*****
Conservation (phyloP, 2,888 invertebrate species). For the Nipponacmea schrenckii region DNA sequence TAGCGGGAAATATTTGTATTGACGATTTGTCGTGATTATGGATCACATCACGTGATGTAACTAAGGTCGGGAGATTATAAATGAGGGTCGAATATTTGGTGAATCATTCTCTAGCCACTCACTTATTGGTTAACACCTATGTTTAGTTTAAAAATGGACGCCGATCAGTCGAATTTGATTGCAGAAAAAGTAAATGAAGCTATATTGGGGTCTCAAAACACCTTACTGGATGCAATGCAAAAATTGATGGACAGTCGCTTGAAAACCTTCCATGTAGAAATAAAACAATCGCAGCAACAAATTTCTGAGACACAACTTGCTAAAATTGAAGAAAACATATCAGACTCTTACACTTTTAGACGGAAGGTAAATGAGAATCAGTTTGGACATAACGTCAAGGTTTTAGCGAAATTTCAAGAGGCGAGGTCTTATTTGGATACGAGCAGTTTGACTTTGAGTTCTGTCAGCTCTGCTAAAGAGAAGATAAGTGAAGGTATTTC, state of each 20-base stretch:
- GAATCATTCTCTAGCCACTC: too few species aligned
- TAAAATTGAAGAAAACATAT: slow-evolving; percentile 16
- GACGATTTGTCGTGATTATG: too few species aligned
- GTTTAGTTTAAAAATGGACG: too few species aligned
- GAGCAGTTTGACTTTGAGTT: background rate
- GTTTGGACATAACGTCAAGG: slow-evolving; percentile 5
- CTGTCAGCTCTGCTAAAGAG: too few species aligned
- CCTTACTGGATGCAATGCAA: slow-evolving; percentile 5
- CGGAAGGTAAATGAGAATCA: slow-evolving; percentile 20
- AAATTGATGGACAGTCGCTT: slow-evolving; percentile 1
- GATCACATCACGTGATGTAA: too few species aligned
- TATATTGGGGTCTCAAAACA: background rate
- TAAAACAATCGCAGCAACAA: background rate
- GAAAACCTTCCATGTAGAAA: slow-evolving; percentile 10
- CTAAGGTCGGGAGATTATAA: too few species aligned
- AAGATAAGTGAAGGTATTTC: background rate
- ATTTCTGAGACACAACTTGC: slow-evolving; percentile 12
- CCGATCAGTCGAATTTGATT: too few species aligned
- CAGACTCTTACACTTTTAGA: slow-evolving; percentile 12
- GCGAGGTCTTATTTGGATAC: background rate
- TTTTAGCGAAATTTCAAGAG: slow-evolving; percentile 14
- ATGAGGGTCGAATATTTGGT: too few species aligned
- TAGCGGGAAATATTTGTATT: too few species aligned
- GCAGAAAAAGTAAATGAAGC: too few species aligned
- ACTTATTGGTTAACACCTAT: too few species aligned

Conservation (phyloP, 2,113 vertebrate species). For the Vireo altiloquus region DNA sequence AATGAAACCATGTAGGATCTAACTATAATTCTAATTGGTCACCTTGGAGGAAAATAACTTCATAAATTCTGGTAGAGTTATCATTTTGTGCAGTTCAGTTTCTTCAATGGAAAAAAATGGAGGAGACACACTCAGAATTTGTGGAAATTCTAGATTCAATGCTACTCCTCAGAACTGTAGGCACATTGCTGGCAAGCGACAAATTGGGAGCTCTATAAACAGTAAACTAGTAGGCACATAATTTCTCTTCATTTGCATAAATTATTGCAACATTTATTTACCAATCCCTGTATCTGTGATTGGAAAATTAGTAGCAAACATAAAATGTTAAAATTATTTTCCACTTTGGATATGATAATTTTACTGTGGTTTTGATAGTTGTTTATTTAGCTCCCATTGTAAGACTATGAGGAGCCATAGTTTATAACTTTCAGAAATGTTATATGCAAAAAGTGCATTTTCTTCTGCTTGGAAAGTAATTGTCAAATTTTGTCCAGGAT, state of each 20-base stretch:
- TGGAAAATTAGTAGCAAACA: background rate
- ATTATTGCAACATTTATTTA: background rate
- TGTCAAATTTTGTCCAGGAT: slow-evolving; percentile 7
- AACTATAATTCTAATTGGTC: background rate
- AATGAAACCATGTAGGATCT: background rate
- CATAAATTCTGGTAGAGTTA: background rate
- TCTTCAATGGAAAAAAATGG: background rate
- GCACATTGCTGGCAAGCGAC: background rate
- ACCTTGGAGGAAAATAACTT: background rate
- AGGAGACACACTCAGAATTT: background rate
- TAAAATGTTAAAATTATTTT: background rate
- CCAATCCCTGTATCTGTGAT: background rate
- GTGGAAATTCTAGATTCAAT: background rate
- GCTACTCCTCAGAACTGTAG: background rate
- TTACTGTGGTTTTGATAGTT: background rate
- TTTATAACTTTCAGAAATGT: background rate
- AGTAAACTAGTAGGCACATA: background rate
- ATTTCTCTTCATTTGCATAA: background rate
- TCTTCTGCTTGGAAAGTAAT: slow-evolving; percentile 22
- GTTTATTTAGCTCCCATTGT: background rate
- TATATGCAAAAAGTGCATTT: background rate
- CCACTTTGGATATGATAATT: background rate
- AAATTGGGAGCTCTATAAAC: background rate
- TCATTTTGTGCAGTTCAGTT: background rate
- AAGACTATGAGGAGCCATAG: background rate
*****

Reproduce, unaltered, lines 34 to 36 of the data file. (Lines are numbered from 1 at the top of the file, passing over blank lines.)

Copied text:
- TCTTCAATGGAAAAAAATGG: background rate
- GCACATTGCTGGCAAGCGAC: background rate
- ACCTTGGAGGAAAATAACTT: background rate